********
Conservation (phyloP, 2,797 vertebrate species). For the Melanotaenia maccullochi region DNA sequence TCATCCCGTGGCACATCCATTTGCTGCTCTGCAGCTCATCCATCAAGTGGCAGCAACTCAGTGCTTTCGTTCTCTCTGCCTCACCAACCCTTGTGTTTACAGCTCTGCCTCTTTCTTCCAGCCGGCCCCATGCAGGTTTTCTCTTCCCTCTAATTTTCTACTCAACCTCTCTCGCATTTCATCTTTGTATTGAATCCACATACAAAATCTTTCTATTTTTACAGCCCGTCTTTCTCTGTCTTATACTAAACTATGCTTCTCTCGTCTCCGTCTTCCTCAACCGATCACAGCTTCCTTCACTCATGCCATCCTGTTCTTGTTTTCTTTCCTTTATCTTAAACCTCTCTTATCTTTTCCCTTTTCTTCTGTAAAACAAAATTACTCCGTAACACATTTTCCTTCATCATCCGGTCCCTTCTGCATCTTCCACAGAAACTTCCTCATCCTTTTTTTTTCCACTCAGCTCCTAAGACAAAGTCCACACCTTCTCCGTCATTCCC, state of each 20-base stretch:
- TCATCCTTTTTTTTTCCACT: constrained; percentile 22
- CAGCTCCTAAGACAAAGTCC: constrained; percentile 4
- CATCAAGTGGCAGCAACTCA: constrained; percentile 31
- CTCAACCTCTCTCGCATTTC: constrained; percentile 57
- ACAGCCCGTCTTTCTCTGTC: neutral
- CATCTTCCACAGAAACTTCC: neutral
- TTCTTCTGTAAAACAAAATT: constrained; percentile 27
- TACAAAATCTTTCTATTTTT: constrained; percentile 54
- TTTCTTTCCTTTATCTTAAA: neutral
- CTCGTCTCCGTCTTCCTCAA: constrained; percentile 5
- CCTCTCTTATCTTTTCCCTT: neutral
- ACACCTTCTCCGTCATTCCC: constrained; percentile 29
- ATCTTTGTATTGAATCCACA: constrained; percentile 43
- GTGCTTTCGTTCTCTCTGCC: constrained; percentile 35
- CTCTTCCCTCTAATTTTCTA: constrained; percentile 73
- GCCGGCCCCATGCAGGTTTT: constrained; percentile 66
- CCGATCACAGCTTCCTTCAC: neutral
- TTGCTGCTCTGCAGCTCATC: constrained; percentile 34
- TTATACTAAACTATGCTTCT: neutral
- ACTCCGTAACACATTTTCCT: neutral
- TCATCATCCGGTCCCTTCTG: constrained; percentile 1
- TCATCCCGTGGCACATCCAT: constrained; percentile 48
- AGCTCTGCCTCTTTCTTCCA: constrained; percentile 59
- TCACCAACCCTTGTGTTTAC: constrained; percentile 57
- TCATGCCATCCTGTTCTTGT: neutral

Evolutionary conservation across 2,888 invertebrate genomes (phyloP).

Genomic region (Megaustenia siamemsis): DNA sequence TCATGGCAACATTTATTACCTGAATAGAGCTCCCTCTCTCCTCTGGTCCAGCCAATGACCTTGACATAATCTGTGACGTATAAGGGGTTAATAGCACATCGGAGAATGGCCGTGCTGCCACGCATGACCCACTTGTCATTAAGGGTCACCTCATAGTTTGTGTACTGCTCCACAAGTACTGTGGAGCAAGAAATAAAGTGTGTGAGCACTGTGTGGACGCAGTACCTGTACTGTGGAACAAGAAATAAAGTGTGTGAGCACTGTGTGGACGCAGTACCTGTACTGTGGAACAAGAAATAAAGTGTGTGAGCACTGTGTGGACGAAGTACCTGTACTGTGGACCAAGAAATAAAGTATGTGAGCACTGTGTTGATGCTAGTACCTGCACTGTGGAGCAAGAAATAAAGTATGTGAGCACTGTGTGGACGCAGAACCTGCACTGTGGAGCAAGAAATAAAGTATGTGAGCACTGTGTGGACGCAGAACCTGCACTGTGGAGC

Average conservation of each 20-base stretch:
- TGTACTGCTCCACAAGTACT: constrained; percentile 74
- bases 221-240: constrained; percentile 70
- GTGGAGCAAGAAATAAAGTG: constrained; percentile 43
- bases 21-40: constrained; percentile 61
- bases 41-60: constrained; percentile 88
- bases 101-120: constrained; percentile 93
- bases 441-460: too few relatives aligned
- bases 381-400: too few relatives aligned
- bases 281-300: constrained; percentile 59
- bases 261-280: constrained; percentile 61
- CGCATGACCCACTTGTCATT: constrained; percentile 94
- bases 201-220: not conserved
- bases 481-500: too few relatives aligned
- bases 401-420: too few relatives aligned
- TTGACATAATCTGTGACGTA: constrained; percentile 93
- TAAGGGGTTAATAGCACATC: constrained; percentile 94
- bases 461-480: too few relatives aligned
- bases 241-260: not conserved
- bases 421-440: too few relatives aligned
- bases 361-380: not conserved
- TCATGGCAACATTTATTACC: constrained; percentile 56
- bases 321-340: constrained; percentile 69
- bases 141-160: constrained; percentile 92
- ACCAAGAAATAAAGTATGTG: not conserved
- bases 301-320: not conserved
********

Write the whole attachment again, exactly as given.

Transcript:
Conservation (phyloP, 2,797 vertebrate species). For the Melanotaenia maccullochi region DNA sequence TCATCCCGTGGCACATCCATTTGCTGCTCTGCAGCTCATCCATCAAGTGGCAGCAACTCAGTGCTTTCGTTCTCTCTGCCTCACCAACCCTTGTGTTTACAGCTCTGCCTCTTTCTTCCAGCCGGCCCCATGCAGGTTTTCTCTTCCCTCTAATTTTCTACTCAACCTCTCTCGCATTTCATCTTTGTATTGAATCCACATACAAAATCTTTCTATTTTTACAGCCCGTCTTTCTCTGTCTTATACTAAACTATGCTTCTCTCGTCTCCGTCTTCCTCAACCGATCACAGCTTCCTTCACTCATGCCATCCTGTTCTTGTTTTCTTTCCTTTATCTTAAACCTCTCTTATCTTTTCCCTTTTCTTCTGTAAAACAAAATTACTCCGTAACACATTTTCCTTCATCATCCGGTCCCTTCTGCATCTTCCACAGAAACTTCCTCATCCTTTTTTTTTCCACTCAGCTCCTAAGACAAAGTCCACACCTTCTCCGTCATTCCC, state of each 20-base stretch:
- TCATCCTTTTTTTTTCCACT: constrained; percentile 22
- CAGCTCCTAAGACAAAGTCC: constrained; percentile 4
- CATCAAGTGGCAGCAACTCA: constrained; percentile 31
- CTCAACCTCTCTCGCATTTC: constrained; percentile 57
- ACAGCCCGTCTTTCTCTGTC: neutral
- CATCTTCCACAGAAACTTCC: neutral
- TTCTTCTGTAAAACAAAATT: constrained; percentile 27
- TACAAAATCTTTCTATTTTT: constrained; percentile 54
- TTTCTTTCCTTTATCTTAAA: neutral
- CTCGTCTCCGTCTTCCTCAA: constrained; percentile 5
- CCTCTCTTATCTTTTCCCTT: neutral
- ACACCTTCTCCGTCATTCCC: constrained; percentile 29
- ATCTTTGTATTGAATCCACA: constrained; percentile 43
- GTGCTTTCGTTCTCTCTGCC: constrained; percentile 35
- CTCTTCCCTCTAATTTTCTA: constrained; percentile 73
- GCCGGCCCCATGCAGGTTTT: constrained; percentile 66
- CCGATCACAGCTTCCTTCAC: neutral
- TTGCTGCTCTGCAGCTCATC: constrained; percentile 34
- TTATACTAAACTATGCTTCT: neutral
- ACTCCGTAACACATTTTCCT: neutral
- TCATCATCCGGTCCCTTCTG: constrained; percentile 1
- TCATCCCGTGGCACATCCAT: constrained; percentile 48
- AGCTCTGCCTCTTTCTTCCA: constrained; percentile 59
- TCACCAACCCTTGTGTTTAC: constrained; percentile 57
- TCATGCCATCCTGTTCTTGT: neutral

Evolutionary conservation across 2,888 invertebrate genomes (phyloP).

Genomic region (Megaustenia siamemsis): DNA sequence TCATGGCAACATTTATTACCTGAATAGAGCTCCCTCTCTCCTCTGGTCCAGCCAATGACCTTGACATAATCTGTGACGTATAAGGGGTTAATAGCACATCGGAGAATGGCCGTGCTGCCACGCATGACCCACTTGTCATTAAGGGTCACCTCATAGTTTGTGTACTGCTCCACAAGTACTGTGGAGCAAGAAATAAAGTGTGTGAGCACTGTGTGGACGCAGTACCTGTACTGTGGAACAAGAAATAAAGTGTGTGAGCACTGTGTGGACGCAGTACCTGTACTGTGGAACAAGAAATAAAGTGTGTGAGCACTGTGTGGACGAAGTACCTGTACTGTGGACCAAGAAATAAAGTATGTGAGCACTGTGTTGATGCTAGTACCTGCACTGTGGAGCAAGAAATAAAGTATGTGAGCACTGTGTGGACGCAGAACCTGCACTGTGGAGCAAGAAATAAAGTATGTGAGCACTGTGTGGACGCAGAACCTGCACTGTGGAGC

Average conservation of each 20-base stretch:
- TGTACTGCTCCACAAGTACT: constrained; percentile 74
- bases 221-240: constrained; percentile 70
- GTGGAGCAAGAAATAAAGTG: constrained; percentile 43
- bases 21-40: constrained; percentile 61
- bases 41-60: constrained; percentile 88
- bases 101-120: constrained; percentile 93
- bases 441-460: too few relatives aligned
- bases 381-400: too few relatives aligned
- bases 281-300: constrained; percentile 59
- bases 261-280: constrained; percentile 61
- CGCATGACCCACTTGTCATT: constrained; percentile 94
- bases 201-220: not conserved
- bases 481-500: too few relatives aligned
- bases 401-420: too few relatives aligned
- TTGACATAATCTGTGACGTA: constrained; percentile 93
- TAAGGGGTTAATAGCACATC: constrained; percentile 94
- bases 461-480: too few relatives aligned
- bases 241-260: not conserved
- bases 421-440: too few relatives aligned
- bases 361-380: not conserved
- TCATGGCAACATTTATTACC: constrained; percentile 56
- bases 321-340: constrained; percentile 69
- bases 141-160: constrained; percentile 92
- ACCAAGAAATAAAGTATGTG: not conserved
- bases 301-320: not conserved